William P. Thurston, a mathematician who revolutionized understanding of the structure of three-dimensional spaces and won the Fields Medal, often described as the equivalent of the Nobel Prize for mathematics, died on Tuesday in Rochester. He was 65.
Thurston’s geometrization conjecture states that compact 3-manifolds can be decomposed canonically into submanifolds that have geometric structures. The geometrization conjecture is an analogue for 3-manifolds of the uniformization theorem for surfaces. It was proposed by William Thurston (1982), and implies several other conjectures, such as the Poincaré conjecture and Thurston’s elliptization conjecture.
Thurston’s hyperbolization theorem implies that Haken manifolds satisfy the geometrization conjecture. Thurston announced a proof in the 1980s and since then several complete proofs have appeared in print.
Grigori Perelman sketched a proof of the full geometrization conjecture in 2003 using Ricci flow with surgery. There are now four different manuscripts (see below) with details of the proof. The Poincaré conjecture and the spherical space form conjecture are corollaries of the geometrization conjecture, although there are shorter proofs of the former that do not lead to the geometrization conjecture.
Thurston was born in Washington, D.C. to a homemaker and an aeronautical engineer. He received his bachelors degree from New College (now New College of Florida) in 1967. For his undergraduate thesis he developed an intuitionist foundation for topology. Following this, he earned a doctorate in mathematics from the University of California, Berkeley, in 1972. His Ph.D. advisor was Morris W. Hirsch and his dissertation was on Foliations of Three-Manifolds which are Circle Bundles.
After completing his Ph.D., he spent a year at the Institute for Advanced Study, then another year at MIT as Assistant Professor. In 1974, he was appointed Professor of Mathematics at Princeton University. In 1991, he returned to UC-Berkeley as Professor of Mathematics and in 1993 became Director of the Mathematical Sciences Research Institute. In 1996, he moved to University of California, Davis. In 2003, he moved again to become Professor of Mathematics at Cornell University.
In later years Thurston turned his attention to mathematical education and bringing mathematics to the general public. He has served as mathematics editor for Quantum Magazine, a youth science magazine, and as head of The Geometry Center. As director of Mathematical Sciences Research Institute from 1992 to 1997, he initiated a number of programs designed to increase awareness of mathematics among the public.
In 2005 Thurston won the first AMS Book Prize, for Three-dimensional Geometry and Topology. The prize “recognizes an outstanding research book that makes a seminal contribution to the research literature”.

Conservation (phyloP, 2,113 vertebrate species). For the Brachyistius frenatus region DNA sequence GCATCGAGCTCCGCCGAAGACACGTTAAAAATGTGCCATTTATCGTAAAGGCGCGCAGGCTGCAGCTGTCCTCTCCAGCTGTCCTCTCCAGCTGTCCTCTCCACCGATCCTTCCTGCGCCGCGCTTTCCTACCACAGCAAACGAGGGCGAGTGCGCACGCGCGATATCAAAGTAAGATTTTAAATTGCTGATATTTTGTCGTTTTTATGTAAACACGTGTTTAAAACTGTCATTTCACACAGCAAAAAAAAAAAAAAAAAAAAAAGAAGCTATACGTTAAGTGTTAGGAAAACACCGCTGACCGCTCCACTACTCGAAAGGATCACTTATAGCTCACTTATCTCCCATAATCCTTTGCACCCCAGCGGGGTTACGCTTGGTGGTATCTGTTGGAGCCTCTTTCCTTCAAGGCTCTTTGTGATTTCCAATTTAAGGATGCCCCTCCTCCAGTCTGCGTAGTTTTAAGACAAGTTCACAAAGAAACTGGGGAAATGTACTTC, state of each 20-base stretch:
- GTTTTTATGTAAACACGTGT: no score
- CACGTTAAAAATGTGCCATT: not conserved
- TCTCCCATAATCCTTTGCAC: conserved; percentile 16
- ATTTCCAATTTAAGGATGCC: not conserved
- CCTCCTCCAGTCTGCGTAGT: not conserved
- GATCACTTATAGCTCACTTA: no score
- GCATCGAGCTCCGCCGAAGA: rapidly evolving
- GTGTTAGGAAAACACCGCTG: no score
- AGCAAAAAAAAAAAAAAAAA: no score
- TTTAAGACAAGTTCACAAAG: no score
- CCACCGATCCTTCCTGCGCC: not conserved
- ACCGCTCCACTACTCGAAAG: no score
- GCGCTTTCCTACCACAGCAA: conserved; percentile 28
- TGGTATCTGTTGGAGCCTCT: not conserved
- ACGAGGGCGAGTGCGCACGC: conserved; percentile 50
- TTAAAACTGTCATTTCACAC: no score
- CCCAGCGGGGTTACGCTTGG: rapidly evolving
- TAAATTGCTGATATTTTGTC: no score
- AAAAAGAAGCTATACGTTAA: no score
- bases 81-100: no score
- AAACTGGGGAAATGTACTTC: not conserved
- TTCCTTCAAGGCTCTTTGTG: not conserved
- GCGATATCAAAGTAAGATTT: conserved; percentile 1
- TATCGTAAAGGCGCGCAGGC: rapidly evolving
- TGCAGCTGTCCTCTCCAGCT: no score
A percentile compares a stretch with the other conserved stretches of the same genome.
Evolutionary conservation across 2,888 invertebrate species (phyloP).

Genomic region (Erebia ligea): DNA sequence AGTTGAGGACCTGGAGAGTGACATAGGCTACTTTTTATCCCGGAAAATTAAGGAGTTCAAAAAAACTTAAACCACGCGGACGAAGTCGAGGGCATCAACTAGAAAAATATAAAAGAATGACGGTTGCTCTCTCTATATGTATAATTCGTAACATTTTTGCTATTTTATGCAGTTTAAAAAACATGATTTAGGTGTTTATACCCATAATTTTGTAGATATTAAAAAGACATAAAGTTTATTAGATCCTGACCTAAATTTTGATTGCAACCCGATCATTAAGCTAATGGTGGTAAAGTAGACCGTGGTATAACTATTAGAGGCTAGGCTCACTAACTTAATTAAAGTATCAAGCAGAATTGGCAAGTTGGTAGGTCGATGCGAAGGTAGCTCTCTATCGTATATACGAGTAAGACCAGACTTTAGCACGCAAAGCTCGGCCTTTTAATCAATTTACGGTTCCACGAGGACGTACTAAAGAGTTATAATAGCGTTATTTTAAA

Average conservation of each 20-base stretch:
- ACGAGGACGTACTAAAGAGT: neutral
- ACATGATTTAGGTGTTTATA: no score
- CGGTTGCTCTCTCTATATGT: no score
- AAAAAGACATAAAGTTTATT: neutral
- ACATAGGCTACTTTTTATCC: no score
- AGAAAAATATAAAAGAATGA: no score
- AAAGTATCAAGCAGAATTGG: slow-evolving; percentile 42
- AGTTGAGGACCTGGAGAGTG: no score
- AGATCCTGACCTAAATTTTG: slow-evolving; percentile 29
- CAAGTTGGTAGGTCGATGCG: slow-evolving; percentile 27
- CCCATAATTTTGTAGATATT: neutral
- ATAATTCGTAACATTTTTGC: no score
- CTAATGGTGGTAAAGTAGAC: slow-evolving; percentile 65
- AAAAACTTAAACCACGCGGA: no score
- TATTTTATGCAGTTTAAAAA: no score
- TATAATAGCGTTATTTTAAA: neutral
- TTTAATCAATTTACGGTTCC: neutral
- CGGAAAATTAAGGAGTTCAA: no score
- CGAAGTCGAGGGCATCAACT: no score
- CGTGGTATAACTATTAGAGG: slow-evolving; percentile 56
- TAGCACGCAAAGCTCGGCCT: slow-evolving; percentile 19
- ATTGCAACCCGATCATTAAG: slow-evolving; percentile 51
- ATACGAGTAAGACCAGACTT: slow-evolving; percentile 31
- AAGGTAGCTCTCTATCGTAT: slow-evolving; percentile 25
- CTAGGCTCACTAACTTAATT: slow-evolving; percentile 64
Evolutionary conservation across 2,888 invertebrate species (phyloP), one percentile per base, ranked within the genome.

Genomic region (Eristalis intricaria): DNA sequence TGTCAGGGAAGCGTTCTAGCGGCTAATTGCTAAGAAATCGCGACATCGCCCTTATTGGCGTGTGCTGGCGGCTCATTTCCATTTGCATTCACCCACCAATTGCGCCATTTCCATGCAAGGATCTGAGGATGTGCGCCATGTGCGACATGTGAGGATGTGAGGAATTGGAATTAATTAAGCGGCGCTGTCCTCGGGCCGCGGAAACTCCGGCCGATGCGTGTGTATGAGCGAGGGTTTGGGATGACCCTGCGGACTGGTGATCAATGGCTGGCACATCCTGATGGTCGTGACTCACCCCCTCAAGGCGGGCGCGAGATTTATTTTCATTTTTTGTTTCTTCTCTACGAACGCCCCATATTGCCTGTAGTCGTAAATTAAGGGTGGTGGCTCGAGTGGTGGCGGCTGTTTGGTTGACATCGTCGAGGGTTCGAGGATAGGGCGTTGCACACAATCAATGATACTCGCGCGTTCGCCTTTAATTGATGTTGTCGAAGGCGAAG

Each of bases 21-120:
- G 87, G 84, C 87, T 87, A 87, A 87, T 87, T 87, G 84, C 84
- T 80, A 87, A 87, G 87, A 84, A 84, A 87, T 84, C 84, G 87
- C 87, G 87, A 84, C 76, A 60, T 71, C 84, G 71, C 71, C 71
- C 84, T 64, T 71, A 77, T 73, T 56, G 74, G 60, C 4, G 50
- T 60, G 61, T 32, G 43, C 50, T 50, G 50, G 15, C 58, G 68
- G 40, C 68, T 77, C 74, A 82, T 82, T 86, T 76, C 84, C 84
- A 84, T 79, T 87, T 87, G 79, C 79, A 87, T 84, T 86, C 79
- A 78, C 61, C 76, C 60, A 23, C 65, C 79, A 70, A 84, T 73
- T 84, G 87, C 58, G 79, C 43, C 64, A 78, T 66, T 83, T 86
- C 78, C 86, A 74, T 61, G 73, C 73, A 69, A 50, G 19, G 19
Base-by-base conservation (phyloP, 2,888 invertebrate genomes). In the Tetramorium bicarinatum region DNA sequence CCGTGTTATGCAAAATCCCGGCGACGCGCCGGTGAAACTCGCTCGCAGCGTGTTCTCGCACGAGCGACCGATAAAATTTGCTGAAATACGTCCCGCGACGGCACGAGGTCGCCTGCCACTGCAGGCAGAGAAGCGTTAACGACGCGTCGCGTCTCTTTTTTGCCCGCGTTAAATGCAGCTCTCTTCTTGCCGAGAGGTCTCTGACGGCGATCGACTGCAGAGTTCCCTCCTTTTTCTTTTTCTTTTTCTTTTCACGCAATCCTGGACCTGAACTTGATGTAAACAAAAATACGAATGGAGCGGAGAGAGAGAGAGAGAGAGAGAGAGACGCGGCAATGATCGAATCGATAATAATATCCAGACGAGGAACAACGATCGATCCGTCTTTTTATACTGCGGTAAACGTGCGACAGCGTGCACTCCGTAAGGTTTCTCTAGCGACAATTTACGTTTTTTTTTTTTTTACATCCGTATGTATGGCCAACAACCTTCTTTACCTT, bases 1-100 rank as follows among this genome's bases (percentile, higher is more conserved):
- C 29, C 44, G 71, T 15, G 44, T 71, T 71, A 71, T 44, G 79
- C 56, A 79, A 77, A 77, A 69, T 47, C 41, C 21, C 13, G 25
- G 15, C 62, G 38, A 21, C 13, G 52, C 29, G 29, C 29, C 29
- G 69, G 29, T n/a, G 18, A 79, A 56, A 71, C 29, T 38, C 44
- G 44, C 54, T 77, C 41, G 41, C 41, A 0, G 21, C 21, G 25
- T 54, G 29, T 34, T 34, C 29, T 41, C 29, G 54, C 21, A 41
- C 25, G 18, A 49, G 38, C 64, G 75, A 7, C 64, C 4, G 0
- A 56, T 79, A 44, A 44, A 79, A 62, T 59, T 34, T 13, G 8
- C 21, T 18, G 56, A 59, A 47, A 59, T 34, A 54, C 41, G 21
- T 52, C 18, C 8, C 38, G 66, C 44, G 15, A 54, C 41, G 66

In 2012 Thurston was awarded the Leroy P Steele Prize by the AMS for seminal contribution to research. The citation described his work as having “revolutionized 3-manifold theory”.
He died on August 21, 2012 in Rochester, New York, of a melanoma that was diagnosed in 2011.
Thurston has an Erdős number of 2.
John Milnor, co-director of the Institute for Mathematical Sciences at Stony Brook University on Long Island, acknowledged that Dr. Thurston delighted in working in a very esoteric realm. But he added that Dr. Thurston’s work had made “a tremendous difference in the way we look at many problems.”
Without that work, a Russian mathematician, Grisha Perelman, would not have been able in 2003 to solve the Poincaré conjecture, which asserts that the sphere is the only three-dimensional shape in which every loop in its structure can be shrunk to a single point, without ripping or tearing either the loop or the space. The problem had challenged mathematicians for 100 years.
In addition, cosmologists have drawn on Dr. Thurston’s discoveries in their search for the shape of the universe.
On a more unlikely note, his musings about the possible shapes of the universe inspired the designer Issey Miyake’s 2010 ready-to-wear collection, a colorful series of draped and asymmetrical forms. The fashion Web site Style.com reported that after the show, the house’s designer and Dr. Thurston “wrapped themselves for the press in a long stretch of red tubing to make the point that something that looks random is actually (according to Thurston) ‘beautiful geometry.’ ”
To his colleagues, Dr. Thurston’s most unusual gift was his ability to visualize complex shapes and problems. They said he loved nothing more than to sit in a common room and help colleagues or students brainstorm on solutions to vexing issues. “He could look at a problem and see simplicity where nobody else could find it,” said Jeff Weeks, a mathematician who studied with Dr. Thurston at Princeton.
We along with the world mathematical community deeply mourn the death of this mathematical genius. May his soul rest in eternal peace.